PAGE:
Mayday Mayday Mayday
By Ross Ashcroft
A coalition of Conservative chaos is now hostage to Northern Ireland’s Democratic Unionist Party after a snap election in which the right-wing British media chose to paint Jeremy Corbyn as an IRA terrorist sympathiser.
You can’t write this stuff. The coronation election didn’t materialise, the hubris hangover has silenced the Tories and a Prime Minister who has served for just three hundred and thirty days is hostage to a hung parliament for Brexit negotiations. An ‘omnishambles’ doesn’t come close. This is a mess for which Theresa May and her political advisors Nick Timothy, Fiona Hill and Sir Lynton Crosby are solely responsible. Their mendacious bunker mentality makes Hillary Clinton’s failed campaign look positively expansive. No doubt conversations about how they can ‘blame the Russians’ for this will have started.
Snap elections don’t work for Prime Ministers. They are reactionary and the electorate gets understandably spooked wondering what the ulterior motive is. This legitimate suspicion is compounded when you put a Tory candidate like the emotionally unintelligent Theresa May front and centre. She was told not to take spontaneous questions from journalists, not to debate the opposition, not to be interviewed by people who raised the big issues, not to meet the public, not to cost out her manifesto and not to sell any hope. The big idea? Sell fear about Mr Corbyn then repeat a misjudged mantra about strength and stability. Is it any wonder the British people have called her out? As far as political failure goes this has it all.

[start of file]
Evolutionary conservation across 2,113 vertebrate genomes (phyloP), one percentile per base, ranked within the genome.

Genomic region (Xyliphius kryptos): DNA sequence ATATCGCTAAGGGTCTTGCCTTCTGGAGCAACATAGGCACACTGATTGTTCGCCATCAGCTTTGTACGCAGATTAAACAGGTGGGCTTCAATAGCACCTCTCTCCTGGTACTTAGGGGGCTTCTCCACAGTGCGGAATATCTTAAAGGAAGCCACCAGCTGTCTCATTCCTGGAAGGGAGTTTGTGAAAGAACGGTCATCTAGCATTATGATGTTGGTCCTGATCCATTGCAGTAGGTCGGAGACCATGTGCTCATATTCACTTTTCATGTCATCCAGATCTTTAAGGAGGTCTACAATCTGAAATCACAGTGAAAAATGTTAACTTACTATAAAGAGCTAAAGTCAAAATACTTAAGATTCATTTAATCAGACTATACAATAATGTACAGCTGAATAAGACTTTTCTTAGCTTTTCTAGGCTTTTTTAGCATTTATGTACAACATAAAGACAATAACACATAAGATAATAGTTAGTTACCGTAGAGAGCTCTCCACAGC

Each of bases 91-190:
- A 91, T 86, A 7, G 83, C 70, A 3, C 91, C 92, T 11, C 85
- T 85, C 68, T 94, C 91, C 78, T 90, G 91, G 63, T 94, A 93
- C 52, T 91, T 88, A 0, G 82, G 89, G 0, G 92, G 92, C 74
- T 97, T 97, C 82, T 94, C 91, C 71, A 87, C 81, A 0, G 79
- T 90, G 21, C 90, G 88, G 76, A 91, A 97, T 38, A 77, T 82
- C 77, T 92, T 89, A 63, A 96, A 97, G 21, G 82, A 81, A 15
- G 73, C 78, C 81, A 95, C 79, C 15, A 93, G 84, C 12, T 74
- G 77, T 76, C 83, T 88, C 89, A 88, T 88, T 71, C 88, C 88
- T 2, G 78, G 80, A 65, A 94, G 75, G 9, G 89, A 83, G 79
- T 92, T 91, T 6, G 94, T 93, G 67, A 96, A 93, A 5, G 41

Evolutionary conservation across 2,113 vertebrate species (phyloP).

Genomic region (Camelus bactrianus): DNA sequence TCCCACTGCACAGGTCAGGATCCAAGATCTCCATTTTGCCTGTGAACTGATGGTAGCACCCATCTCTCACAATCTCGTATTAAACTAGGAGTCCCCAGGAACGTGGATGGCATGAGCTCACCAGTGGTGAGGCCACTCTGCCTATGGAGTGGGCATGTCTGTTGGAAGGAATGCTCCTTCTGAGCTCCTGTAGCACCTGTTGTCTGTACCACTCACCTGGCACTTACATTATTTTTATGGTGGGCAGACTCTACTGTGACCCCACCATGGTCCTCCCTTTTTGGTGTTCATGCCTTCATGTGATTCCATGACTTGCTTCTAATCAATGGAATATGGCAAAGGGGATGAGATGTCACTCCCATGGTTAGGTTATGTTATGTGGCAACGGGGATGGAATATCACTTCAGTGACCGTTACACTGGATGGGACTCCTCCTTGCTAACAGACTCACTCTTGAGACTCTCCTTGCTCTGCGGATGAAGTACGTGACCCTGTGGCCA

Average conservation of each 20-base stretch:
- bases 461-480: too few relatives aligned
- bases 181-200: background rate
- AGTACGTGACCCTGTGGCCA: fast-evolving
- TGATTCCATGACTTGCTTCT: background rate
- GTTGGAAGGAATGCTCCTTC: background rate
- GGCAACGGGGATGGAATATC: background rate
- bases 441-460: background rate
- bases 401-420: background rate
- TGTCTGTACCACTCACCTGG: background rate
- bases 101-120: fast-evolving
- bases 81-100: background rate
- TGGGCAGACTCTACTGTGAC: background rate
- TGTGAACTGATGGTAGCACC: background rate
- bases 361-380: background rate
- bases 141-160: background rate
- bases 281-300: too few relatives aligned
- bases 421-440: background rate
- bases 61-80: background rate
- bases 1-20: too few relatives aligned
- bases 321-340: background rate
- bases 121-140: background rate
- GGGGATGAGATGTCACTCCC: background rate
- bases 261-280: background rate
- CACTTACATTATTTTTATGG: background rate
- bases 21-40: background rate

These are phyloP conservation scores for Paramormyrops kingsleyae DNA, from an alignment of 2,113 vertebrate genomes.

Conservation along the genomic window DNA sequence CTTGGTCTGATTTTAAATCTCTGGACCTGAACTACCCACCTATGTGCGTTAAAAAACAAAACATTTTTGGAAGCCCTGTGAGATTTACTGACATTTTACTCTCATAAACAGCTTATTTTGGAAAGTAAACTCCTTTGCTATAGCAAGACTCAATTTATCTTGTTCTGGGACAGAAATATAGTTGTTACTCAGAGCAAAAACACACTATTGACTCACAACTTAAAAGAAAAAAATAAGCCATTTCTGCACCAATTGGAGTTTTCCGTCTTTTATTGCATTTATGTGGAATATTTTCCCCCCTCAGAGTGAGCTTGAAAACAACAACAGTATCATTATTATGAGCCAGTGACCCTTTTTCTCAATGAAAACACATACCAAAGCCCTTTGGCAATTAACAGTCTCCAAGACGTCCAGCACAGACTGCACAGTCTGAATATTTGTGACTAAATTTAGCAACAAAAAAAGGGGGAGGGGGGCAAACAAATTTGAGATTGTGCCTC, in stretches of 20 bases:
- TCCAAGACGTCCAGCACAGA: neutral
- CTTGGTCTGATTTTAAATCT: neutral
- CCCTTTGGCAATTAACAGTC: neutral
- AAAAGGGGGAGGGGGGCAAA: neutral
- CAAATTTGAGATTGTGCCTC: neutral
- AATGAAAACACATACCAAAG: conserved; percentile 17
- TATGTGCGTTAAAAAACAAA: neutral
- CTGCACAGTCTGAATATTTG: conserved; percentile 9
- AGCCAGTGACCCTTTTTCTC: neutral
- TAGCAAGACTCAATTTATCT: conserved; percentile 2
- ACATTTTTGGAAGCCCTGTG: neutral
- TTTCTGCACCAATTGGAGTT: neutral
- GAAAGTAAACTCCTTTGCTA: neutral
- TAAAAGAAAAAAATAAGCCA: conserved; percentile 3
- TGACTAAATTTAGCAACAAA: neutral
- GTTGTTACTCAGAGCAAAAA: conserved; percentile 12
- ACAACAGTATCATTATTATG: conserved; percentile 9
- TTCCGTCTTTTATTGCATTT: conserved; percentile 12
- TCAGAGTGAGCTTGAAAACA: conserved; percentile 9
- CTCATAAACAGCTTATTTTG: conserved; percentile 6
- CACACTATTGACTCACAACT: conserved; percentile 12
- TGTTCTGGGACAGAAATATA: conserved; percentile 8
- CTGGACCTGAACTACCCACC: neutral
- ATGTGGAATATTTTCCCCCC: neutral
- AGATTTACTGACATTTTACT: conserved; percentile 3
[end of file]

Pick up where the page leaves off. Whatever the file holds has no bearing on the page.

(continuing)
Never Let Go of Nurse May
The lesson that those born to rule Tories are unlikely to learn is this: when your only strategy is to keep the young away from the ballot box and sell fear about the opposition, then ideologically and strategically you’re a busted flush. The other lesson is never threaten the British people. Mr Barack ‘back of the queue’ Obama showed you what happens when you do.
When your only strategy is to keep the young away from the ballot box and sell fear about the opposition, then ideologically and strategically you’re a busted flush.
The Tories a standing on the wrong side of history. As resurgent young people show a renewed interest in politics what can the Tories now offer them? More austerity? More neoliberal economics? More intervention in the housing market? More privatisation? More political double-dealing instead of big ideas and consistent leadership?
Meanwhile, as Jeremy Corbyn motors on for his hat-trick he did so using his radical strategy: stick to your principles. This approach continues to perplex those duplicitous Blairites who stalk the Labour party, many of whom are now creeping back toward their popular leader — humble pie in hand. Ugly to watch.
So this is a moment.